Here’s what you need to know about steel curtain wall systems to get started on your next project.
Throughout much of history, buildings were constructed with their outer walls serving as part of the structural support of a building. But when structural steel and reinforced concrete entered the picture, a building could be supported by relatively thin columns, independent of the exterior walls. This, in turn, freed walls from the burden of having to carry structural loads. With fewer restrictions, architects could re-envision the outer façade of a building. The exterior wall was nothing more than a curtain, hence the term “curtain wall” was born.
Today, the term curtain wall describes non-structural, non-load bearing walls on or in the exterior skin of a building. These walls serve as a “curtain,” separating the exterior weather from mechanically conditioned interior spaces. Curtain walls are also suitable for interior applications like multi-story atriums or stairwells where the separation of space is necessary.
Curtain walls are typically composed of aluminum or steel frames that contain infills of glass, thin stone or metal panels. The frames are connected to support and anchor the assembly back to the building structure. This enables design teams to set a building’s skin apart from its structure, achieving a specific design intent while providing thermal and moisture separation between exterior and interior spaces.
A storefront is similar to a glazed curtain wall in that it is non-load bearing. However, one key differentiator is that a storefront is generally restricted to a single-story application. It is usually employed at ground floor applications. Storefront systems also generally have lower performance standards for air- and water-resistance testing than those employed for glazed curtain wall systems.
Given its specific use, storefront profiles tend to be smaller and their heights more limited when compared to curtain wall systems. Storefront systems also frequently incorporate doors, usually from the same manufacturer. In these instances, the combination of the glazing and door system as a whole is considered the “storefront.”
By comparison, a glazed curtain wall is meant for taller, multi-story applications (anything from low- to hi-rise buildings). In many instances, it is designed strictly as a glazed system rather than one with doors. Glazed curtain walls also offer more resistance to air and water penetration than a standard storefront. Additionally, they tend to perform better structurally in higher wind load applications. These conditions are normally found higher on a building’s façade or at corner conditions, rather than the street level entrance type situations where storefronts are employed.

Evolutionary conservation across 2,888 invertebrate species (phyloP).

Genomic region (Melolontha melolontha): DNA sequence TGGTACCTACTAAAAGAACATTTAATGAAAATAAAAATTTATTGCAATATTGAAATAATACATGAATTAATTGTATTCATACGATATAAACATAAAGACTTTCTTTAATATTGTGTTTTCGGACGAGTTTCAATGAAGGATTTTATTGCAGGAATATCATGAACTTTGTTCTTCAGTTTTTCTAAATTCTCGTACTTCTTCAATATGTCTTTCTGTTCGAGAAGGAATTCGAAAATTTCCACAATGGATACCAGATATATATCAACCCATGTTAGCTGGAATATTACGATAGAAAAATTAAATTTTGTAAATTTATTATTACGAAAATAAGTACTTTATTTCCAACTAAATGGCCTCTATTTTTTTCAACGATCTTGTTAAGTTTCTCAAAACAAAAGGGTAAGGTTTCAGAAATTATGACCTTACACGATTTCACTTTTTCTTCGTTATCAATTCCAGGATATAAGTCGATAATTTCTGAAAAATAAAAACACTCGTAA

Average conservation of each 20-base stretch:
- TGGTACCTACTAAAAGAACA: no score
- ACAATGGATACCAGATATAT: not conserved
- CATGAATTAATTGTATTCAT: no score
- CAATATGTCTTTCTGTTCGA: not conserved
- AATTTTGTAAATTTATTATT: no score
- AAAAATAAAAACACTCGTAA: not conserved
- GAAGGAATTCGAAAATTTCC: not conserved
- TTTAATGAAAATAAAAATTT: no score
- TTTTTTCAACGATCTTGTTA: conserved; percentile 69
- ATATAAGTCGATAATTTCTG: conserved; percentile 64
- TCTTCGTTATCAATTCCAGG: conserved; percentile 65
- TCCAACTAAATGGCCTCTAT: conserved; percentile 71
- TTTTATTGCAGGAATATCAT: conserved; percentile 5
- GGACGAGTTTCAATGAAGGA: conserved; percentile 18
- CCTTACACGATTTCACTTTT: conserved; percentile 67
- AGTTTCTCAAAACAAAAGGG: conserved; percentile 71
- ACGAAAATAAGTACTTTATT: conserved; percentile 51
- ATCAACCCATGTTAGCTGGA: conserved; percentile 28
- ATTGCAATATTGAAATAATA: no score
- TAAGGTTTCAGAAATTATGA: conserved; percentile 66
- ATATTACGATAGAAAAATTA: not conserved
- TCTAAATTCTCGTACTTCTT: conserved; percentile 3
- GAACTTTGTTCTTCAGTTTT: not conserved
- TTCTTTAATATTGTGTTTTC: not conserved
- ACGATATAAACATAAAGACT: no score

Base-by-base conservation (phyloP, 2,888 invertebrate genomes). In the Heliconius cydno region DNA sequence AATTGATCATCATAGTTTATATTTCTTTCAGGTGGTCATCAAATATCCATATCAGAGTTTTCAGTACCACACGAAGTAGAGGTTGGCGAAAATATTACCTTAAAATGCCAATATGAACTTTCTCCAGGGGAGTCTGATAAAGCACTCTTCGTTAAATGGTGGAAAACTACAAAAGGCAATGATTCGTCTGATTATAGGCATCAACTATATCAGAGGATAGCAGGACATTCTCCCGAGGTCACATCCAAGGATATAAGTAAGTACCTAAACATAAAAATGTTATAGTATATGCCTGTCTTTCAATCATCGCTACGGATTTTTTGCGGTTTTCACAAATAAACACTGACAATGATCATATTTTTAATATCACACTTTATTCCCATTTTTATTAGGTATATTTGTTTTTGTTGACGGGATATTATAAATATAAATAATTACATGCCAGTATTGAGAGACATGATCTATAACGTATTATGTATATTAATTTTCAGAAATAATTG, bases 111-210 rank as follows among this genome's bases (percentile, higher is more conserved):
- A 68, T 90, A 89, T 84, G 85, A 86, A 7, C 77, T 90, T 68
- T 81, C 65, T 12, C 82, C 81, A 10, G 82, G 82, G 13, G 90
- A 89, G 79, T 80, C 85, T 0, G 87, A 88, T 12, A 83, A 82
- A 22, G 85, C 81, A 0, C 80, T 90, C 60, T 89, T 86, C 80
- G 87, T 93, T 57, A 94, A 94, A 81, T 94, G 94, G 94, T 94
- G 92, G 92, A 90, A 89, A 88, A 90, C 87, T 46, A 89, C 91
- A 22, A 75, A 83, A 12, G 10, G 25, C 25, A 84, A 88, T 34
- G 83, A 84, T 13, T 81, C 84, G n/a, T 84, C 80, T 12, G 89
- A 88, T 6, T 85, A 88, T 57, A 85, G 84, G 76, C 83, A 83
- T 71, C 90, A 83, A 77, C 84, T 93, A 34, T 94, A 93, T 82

Yes. In a unitized (or modular) system, the framing materials, component parts and glass lites are pre-assembled and glazed in the factory. They are then shipped to the site as complete units ready for installation. This approach requires significant engineering and assembly resources at project inception. Involved parties must detail, fabricate and then fully assemble, glaze and seal the unitized wall panels under controlled conditions in the factory. All of this must occur before the panels are shipped to the site. The panels are generally one vertical module wide by one story tall. Today, these systems have been developed to the point where very little unit-to-unit sealing operations in the field are required. Perimeter conditions are generally treated in a similar fashion to stick systems.
With a stick-built system, the various framing materials and component parts are erected in place in the field. To make this process possible, the parts are first fully fabricated prior to shipment to the site. They are then assembled, sealed and glazed on site. This approach helps simplify transportation. To help standardize and expedite the installation process, some steel curtain wall system suppliers have developed all component parts to the point where a complete system is available. This includes connection detailing and hardware; gasketing; exterior pressure plates and cover caps; complementary door and entry systems, as well as detailing.
Building and design professionals have two primary options when it comes to selecting framing materials for curtain wall systems: aluminum and steel. Wood is also emerging as an increasingly viable option.
Many design professionals are already familiar with aluminum as a fenestration material. It is lightweight, readily available, corrosion resistant and adaptable to many different designs.
New to many design professionals is the fact that manufacturing innovations have allowed steel framing to reemerge as a favorable material for glazed curtain walls. By employing advanced material forming methodologies pioneered in Europe, it can now be used as the primary framing material for tall, uninterrupted expanses of glass. These processes capitalize on steel’s strength over more conventional aluminum framing. This allows steel systems to support larger wind loads, larger lites of glass and meet more demanding project criteria. Learn more about steel vs. aluminum curtain walls.
While wood is a relative newcomer as a framing material for curtain wall, the use of timber or glue-laminated members make it attractive aesthetically for some applications. Most “conventional” curtain wall manufacturers don’t engineer or fabricate the wood members. Traditional sourcing of the wood framing is coordinated with a glazing subcontractor, who can apply a glass receptor system to the face of the wood members to accept the glazing infill selected by the design team.